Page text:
When awesome concept artists like Andy Park paint images like this, you are instantly motivated to match that intensity in the combat design. In God of War III, I decided to keep him simple and stage out the progression of his forms (Snake, Lion, Goat) instead of allowing him to switch between forms at any given time which was one of the early designs. Iteration and playtesting, however, is what ultimately led me down that design decision.

The Chimera essentially had three separate kills we had to design. I worked with Michael Carr to help flesh out ideas and he did an amazing job animating these. Designing one GOW kill is hard enough, but three?!? This Lion Kill (above image) showcases the overpowering nature of Kratos.

The Chimera essentially had three separate kills we had to design. I worked with Michael Carr to help flesh out ideas and he did an amazing job animating these. Designing one GOW kill is hard enough, but three?!? This Lion Kill (above image) showcases the overpowering nature of Kratos.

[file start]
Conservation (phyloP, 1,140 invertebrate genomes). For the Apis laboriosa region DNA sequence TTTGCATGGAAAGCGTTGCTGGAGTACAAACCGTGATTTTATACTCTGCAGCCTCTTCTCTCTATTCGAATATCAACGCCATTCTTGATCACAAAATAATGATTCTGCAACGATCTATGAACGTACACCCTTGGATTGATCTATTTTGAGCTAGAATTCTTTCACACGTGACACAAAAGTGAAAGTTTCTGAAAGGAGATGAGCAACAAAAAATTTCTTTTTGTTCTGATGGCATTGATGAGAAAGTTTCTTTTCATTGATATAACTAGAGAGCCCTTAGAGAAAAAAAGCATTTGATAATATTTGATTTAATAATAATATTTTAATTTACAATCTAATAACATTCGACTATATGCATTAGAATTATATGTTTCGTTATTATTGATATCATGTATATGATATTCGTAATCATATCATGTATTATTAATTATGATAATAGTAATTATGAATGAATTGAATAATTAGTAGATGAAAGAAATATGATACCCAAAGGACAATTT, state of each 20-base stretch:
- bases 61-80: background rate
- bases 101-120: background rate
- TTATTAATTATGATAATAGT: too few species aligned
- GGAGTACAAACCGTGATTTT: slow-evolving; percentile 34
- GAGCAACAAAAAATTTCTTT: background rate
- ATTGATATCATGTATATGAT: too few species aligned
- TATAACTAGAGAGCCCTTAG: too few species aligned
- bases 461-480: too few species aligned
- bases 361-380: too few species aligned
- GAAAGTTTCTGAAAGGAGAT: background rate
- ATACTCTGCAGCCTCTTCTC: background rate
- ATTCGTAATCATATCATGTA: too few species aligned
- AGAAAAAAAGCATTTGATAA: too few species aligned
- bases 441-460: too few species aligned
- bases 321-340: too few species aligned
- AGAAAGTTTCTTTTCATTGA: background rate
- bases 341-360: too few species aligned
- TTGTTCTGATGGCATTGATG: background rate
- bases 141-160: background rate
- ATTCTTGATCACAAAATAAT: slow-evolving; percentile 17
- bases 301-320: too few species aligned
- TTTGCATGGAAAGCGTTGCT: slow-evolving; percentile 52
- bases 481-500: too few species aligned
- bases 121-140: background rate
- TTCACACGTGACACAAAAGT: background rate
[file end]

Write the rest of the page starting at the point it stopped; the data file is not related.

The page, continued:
In short, combat designers take the best ideas, give them structure, and then breakdown what assets are needed to realize the idea. From here, collaboration with multiple disciplines is necessary to ensure the core design is adhered to and executed with the utmost quality in mind. Once the Game Director signs off on a design, it’s time for the combat designer to get his hands dirty so to speak and start implementing all these ideas and shape them into something playable and fun.

The Centaur had one of the most memorable Kills in God of War III where Kratos ripped out his intestines. Animated by Michael Biancalana, it only took him a few passes to get it just right. We worked together on getting the "QTE" timing just right where each button responded quick enough to simulate a proper button press with an immediate action which is the key to making QTEs feel interactive.

The Centaur had one of the most memorable Kills in God of War III where Kratos ripped out his intestines. Animated by Michael Biancalana, it only took him a few passes to get it just right. We worked together on getting the "QTE" timing just right where each button responded quick enough to simulate a proper button press with an immediate action which is the key to making QTEs feel interactive.

Cerberus was one of the monsters from past GOW games that we wanted to make rideable in GOWIII. The main challenge was making sure Kratos didn't look like he was just a passenger while posed on top of the beast. Even though the easy way out is to have Kratos in a static pose on top of the Cerberus, we made sure Kratos looked in control and that the player was actually controlling Kratos and not the beast as a simple vehicle.